Former Irish QB Brandon Wimbush hopes to help student athletes monetize their brand through MOGL app

MOGL doesn’t want to just help the student athlete. Their business model also plans to fund athletic programs in underprivileged communities surrounding the universities.
Published: Jul. 1, 2021 at 6:35 PM EDT
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(WNDU) - Thursday is the day that college sports changed forever.

All student athletes are now allowed to profit from their name, image and likeness.

Former Irish starting quarterback Brandon Wimbush is doing his part to help the student athlete.

“Definitely harder than playing the quarterback position, even at Notre Dame,” Wimbush said.

Wimbush and fellow Mendoza College of Business graduate Ayden Syal have created a startup business called MOGL, which is designed to help college athletes connect with businesses to monetize their own name, image and likeness.

“We’re expecting an abundance of onboarding from both sides of the market place,” Wimbush said.

Wimbush and Syal are certainly getting some traction. Around 700 student athletes were on their wait list before they could earn compensation from their own name, image and likeness

MOGL doesn’t want to just help the student athlete. Their business model also plans to fund youth athletic programs in underprivileged communities surrounding the universities.

“Our real goal here at MOGL is to obviously create a platform that is safe, secure and compliant for collegiate athletes to monetize their brands,” Syal said. “We also partnered with kids sports to ensure that accessibility to local youth programs is not inhibited by income level.”

As the face of one of the most recognizable college brands in the world at Notre Dame, Wimbush knows there is opportunity out there for the student athlete.

“I think a lot of us, a lot of my teammates and a lot of my college athlete peers, could have used the opportunity and a platform like MOGL to go out and make a couple of extra dollars,” Wimbush said.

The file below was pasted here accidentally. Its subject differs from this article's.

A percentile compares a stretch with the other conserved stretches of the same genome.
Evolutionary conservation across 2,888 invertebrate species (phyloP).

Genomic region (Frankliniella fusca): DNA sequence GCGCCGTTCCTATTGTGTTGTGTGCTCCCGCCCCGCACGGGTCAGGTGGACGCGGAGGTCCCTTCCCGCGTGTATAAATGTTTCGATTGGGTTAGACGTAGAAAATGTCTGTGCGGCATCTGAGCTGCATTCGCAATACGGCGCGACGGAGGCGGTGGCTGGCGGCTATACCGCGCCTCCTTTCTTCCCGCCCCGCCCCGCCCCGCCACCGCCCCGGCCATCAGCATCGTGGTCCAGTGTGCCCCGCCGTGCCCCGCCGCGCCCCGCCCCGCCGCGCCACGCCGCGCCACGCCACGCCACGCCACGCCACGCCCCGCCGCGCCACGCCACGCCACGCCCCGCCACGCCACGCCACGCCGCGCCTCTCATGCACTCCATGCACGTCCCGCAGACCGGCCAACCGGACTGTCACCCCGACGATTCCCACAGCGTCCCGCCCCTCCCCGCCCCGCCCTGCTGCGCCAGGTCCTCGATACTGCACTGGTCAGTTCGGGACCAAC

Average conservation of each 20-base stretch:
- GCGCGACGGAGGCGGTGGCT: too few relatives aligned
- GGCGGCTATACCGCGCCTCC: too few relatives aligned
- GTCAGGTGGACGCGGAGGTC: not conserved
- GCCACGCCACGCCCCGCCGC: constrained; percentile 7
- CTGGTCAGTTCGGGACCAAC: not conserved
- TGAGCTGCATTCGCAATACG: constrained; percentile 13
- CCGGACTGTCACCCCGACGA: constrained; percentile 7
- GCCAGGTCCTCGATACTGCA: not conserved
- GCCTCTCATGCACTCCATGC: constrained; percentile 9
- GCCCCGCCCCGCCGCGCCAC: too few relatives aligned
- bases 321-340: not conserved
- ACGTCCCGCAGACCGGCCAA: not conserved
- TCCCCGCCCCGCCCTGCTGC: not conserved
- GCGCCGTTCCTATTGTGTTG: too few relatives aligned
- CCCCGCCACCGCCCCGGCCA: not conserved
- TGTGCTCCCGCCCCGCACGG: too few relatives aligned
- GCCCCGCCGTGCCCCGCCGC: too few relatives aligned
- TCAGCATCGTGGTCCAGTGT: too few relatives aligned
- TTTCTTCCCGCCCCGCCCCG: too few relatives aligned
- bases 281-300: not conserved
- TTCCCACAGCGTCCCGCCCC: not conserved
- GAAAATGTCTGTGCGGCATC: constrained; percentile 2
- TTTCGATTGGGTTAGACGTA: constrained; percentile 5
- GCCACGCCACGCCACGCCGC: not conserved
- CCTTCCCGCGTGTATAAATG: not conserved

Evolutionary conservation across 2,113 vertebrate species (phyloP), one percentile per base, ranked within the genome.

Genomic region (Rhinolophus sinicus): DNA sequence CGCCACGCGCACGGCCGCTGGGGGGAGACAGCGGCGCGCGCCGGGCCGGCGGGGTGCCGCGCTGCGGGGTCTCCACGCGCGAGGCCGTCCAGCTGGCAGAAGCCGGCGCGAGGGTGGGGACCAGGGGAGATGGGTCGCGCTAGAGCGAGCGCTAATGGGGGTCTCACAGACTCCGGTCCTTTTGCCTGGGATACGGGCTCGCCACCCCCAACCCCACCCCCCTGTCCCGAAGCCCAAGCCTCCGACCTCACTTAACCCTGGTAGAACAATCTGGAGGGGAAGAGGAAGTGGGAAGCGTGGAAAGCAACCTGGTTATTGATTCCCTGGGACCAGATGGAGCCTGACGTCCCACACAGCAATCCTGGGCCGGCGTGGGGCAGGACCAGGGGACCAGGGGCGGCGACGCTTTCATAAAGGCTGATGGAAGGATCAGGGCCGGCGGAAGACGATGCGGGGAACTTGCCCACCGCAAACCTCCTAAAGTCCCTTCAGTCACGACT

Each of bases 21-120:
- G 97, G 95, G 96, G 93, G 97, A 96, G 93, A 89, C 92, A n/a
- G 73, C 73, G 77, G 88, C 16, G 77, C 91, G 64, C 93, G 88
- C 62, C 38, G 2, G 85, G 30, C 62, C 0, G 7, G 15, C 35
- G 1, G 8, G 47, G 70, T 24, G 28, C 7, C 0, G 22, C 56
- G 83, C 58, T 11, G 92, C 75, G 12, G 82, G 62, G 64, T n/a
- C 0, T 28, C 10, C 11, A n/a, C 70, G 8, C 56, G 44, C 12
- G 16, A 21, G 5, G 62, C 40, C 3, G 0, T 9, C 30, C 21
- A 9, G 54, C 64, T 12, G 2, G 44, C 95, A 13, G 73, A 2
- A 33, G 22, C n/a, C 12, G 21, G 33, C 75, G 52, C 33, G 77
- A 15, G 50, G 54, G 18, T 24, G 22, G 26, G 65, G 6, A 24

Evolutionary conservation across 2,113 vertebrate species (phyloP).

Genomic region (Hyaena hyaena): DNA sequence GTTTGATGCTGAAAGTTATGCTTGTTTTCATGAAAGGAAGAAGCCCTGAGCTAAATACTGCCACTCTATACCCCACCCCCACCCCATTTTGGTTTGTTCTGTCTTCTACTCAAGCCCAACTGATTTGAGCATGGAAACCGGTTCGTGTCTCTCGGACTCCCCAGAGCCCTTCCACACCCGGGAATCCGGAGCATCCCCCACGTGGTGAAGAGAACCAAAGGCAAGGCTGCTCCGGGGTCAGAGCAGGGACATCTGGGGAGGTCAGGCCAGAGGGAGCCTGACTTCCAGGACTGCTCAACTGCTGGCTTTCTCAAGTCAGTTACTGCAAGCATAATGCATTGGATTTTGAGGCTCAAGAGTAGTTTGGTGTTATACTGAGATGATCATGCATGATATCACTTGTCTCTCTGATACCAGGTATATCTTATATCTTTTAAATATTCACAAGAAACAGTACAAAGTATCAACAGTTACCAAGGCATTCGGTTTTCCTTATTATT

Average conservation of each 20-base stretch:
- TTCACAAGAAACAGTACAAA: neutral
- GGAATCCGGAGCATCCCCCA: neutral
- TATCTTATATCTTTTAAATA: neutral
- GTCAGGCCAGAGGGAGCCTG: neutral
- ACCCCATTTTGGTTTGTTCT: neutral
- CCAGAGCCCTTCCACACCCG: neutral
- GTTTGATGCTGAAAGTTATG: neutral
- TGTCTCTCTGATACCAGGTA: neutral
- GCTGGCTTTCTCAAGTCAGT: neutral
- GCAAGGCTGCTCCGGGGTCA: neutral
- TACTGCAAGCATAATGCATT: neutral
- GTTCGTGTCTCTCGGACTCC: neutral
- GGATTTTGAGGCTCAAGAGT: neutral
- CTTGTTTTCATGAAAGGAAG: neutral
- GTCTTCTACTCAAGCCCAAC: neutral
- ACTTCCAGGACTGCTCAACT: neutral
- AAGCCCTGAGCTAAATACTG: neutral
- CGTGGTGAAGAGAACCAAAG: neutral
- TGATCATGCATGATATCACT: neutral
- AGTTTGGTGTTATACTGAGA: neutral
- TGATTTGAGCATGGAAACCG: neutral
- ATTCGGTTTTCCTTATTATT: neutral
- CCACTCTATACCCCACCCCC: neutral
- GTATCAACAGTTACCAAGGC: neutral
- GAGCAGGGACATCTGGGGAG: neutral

Through MOGL, the student athletes will have that chance.

Student athletes can not physically receive money from their respective universities for athletic performance or for recruiting purposes.

MOGL does not force anything on the student athlete or the businesses, but allows both sides to pick and choose what opportunities will be most beneficial for each party.

“We are really excited about the fact that this is going to be something you get out of what you put in to it,” Syal said.

Wimbush says if profiting off of NIL was allowed when he was in school, he would have put in the extra hours to make more than just a small amount of cash.

“I think I would have been able to make upwards of $100,000, at least, over my four years,” Wimbush said.

MOGL wants to help the student athlete get the chance to benefit from their worth if that’s $100,000 or more, and they know there is still work to be done.

“Ayden and I understand this is a long term game,” Wimbush said. “Our team understands that too, so not much is going to change on that end. We are going to continue what we have been doing. We think we have put ourselves in a really good position thus far.”

Student athletes and businesses can sign up for MOGL simply by going to their website to begin connecting with each other.

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